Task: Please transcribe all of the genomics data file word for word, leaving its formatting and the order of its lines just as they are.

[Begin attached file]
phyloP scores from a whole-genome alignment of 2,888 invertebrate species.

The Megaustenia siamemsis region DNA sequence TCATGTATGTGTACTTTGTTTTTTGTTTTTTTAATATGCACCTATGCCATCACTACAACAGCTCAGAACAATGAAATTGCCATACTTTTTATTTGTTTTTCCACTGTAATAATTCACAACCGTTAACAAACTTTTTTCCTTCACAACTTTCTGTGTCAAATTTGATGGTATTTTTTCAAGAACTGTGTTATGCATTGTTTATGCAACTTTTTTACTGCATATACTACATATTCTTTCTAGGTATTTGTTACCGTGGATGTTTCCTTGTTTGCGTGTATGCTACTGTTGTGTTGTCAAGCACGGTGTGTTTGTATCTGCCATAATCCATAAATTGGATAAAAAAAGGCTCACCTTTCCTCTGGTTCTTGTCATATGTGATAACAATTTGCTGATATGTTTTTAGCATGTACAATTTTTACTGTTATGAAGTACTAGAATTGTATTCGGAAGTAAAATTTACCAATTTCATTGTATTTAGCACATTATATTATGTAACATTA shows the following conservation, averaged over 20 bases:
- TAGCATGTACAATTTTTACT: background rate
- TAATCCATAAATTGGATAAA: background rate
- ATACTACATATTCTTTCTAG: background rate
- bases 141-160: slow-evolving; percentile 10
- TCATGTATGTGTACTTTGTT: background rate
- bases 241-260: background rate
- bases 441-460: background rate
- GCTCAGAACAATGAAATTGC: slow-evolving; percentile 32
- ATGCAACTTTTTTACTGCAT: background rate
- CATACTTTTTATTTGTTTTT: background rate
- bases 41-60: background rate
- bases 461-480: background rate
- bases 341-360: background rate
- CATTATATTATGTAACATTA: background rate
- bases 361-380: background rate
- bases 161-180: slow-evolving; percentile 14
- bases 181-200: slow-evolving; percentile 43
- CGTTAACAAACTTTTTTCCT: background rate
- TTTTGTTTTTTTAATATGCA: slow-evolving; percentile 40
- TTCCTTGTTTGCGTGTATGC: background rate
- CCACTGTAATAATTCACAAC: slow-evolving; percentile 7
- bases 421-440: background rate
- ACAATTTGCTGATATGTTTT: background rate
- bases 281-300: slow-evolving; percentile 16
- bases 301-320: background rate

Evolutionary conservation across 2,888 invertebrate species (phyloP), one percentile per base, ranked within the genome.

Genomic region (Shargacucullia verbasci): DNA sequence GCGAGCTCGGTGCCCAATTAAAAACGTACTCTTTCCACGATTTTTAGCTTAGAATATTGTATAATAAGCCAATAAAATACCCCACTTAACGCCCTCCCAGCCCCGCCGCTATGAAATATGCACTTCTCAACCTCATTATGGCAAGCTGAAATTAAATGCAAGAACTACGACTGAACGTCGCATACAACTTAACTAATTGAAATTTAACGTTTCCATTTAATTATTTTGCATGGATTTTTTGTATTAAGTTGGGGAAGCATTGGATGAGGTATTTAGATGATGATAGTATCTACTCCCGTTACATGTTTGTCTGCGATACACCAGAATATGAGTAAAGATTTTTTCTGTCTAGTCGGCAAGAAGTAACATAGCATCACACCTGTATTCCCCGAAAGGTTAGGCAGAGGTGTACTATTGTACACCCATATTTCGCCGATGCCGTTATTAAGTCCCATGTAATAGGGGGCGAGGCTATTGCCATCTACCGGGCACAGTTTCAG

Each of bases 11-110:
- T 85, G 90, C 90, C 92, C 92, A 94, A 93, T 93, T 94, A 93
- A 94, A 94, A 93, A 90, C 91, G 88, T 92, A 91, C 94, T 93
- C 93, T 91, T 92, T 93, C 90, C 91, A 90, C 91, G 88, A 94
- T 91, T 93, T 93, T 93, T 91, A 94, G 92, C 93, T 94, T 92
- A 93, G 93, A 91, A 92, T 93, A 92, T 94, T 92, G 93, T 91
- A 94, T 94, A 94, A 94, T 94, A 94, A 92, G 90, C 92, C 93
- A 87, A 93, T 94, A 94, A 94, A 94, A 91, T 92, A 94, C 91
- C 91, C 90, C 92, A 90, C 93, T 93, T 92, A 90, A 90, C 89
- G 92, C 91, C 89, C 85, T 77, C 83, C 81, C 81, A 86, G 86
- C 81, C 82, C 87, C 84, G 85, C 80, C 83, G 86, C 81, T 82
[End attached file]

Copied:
phyloP scores from a whole-genome alignment of 2,888 invertebrate species.

The Megaustenia siamemsis region DNA sequence TCATGTATGTGTACTTTGTTTTTTGTTTTTTTAATATGCACCTATGCCATCACTACAACAGCTCAGAACAATGAAATTGCCATACTTTTTATTTGTTTTTCCACTGTAATAATTCACAACCGTTAACAAACTTTTTTCCTTCACAACTTTCTGTGTCAAATTTGATGGTATTTTTTCAAGAACTGTGTTATGCATTGTTTATGCAACTTTTTTACTGCATATACTACATATTCTTTCTAGGTATTTGTTACCGTGGATGTTTCCTTGTTTGCGTGTATGCTACTGTTGTGTTGTCAAGCACGGTGTGTTTGTATCTGCCATAATCCATAAATTGGATAAAAAAAGGCTCACCTTTCCTCTGGTTCTTGTCATATGTGATAACAATTTGCTGATATGTTTTTAGCATGTACAATTTTTACTGTTATGAAGTACTAGAATTGTATTCGGAAGTAAAATTTACCAATTTCATTGTATTTAGCACATTATATTATGTAACATTA shows the following conservation, averaged over 20 bases:
- TAGCATGTACAATTTTTACT: background rate
- TAATCCATAAATTGGATAAA: background rate
- ATACTACATATTCTTTCTAG: background rate
- bases 141-160: slow-evolving; percentile 10
- TCATGTATGTGTACTTTGTT: background rate
- bases 241-260: background rate
- bases 441-460: background rate
- GCTCAGAACAATGAAATTGC: slow-evolving; percentile 32
- ATGCAACTTTTTTACTGCAT: background rate
- CATACTTTTTATTTGTTTTT: background rate
- bases 41-60: background rate
- bases 461-480: background rate
- bases 341-360: background rate
- CATTATATTATGTAACATTA: background rate
- bases 361-380: background rate
- bases 161-180: slow-evolving; percentile 14
- bases 181-200: slow-evolving; percentile 43
- CGTTAACAAACTTTTTTCCT: background rate
- TTTTGTTTTTTTAATATGCA: slow-evolving; percentile 40
- TTCCTTGTTTGCGTGTATGC: background rate
- CCACTGTAATAATTCACAAC: slow-evolving; percentile 7
- bases 421-440: background rate
- ACAATTTGCTGATATGTTTT: background rate
- bases 281-300: slow-evolving; percentile 16
- bases 301-320: background rate

Evolutionary conservation across 2,888 invertebrate species (phyloP), one percentile per base, ranked within the genome.

Genomic region (Shargacucullia verbasci): DNA sequence GCGAGCTCGGTGCCCAATTAAAAACGTACTCTTTCCACGATTTTTAGCTTAGAATATTGTATAATAAGCCAATAAAATACCCCACTTAACGCCCTCCCAGCCCCGCCGCTATGAAATATGCACTTCTCAACCTCATTATGGCAAGCTGAAATTAAATGCAAGAACTACGACTGAACGTCGCATACAACTTAACTAATTGAAATTTAACGTTTCCATTTAATTATTTTGCATGGATTTTTTGTATTAAGTTGGGGAAGCATTGGATGAGGTATTTAGATGATGATAGTATCTACTCCCGTTACATGTTTGTCTGCGATACACCAGAATATGAGTAAAGATTTTTTCTGTCTAGTCGGCAAGAAGTAACATAGCATCACACCTGTATTCCCCGAAAGGTTAGGCAGAGGTGTACTATTGTACACCCATATTTCGCCGATGCCGTTATTAAGTCCCATGTAATAGGGGGCGAGGCTATTGCCATCTACCGGGCACAGTTTCAG

Each of bases 11-110:
- T 85, G 90, C 90, C 92, C 92, A 94, A 93, T 93, T 94, A 93
- A 94, A 94, A 93, A 90, C 91, G 88, T 92, A 91, C 94, T 93
- C 93, T 91, T 92, T 93, C 90, C 91, A 90, C 91, G 88, A 94
- T 91, T 93, T 93, T 93, T 91, A 94, G 92, C 93, T 94, T 92
- A 93, G 93, A 91, A 92, T 93, A 92, T 94, T 92, G 93, T 91
- A 94, T 94, A 94, A 94, T 94, A 94, A 92, G 90, C 92, C 93
- A 87, A 93, T 94, A 94, A 94, A 94, A 91, T 92, A 94, C 91
- C 91, C 90, C 92, A 90, C 93, T 93, T 92, A 90, A 90, C 89
- G 92, C 91, C 89, C 85, T 77, C 83, C 81, C 81, A 86, G 86
- C 81, C 82, C 87, C 84, G 85, C 80, C 83, G 86, C 81, T 82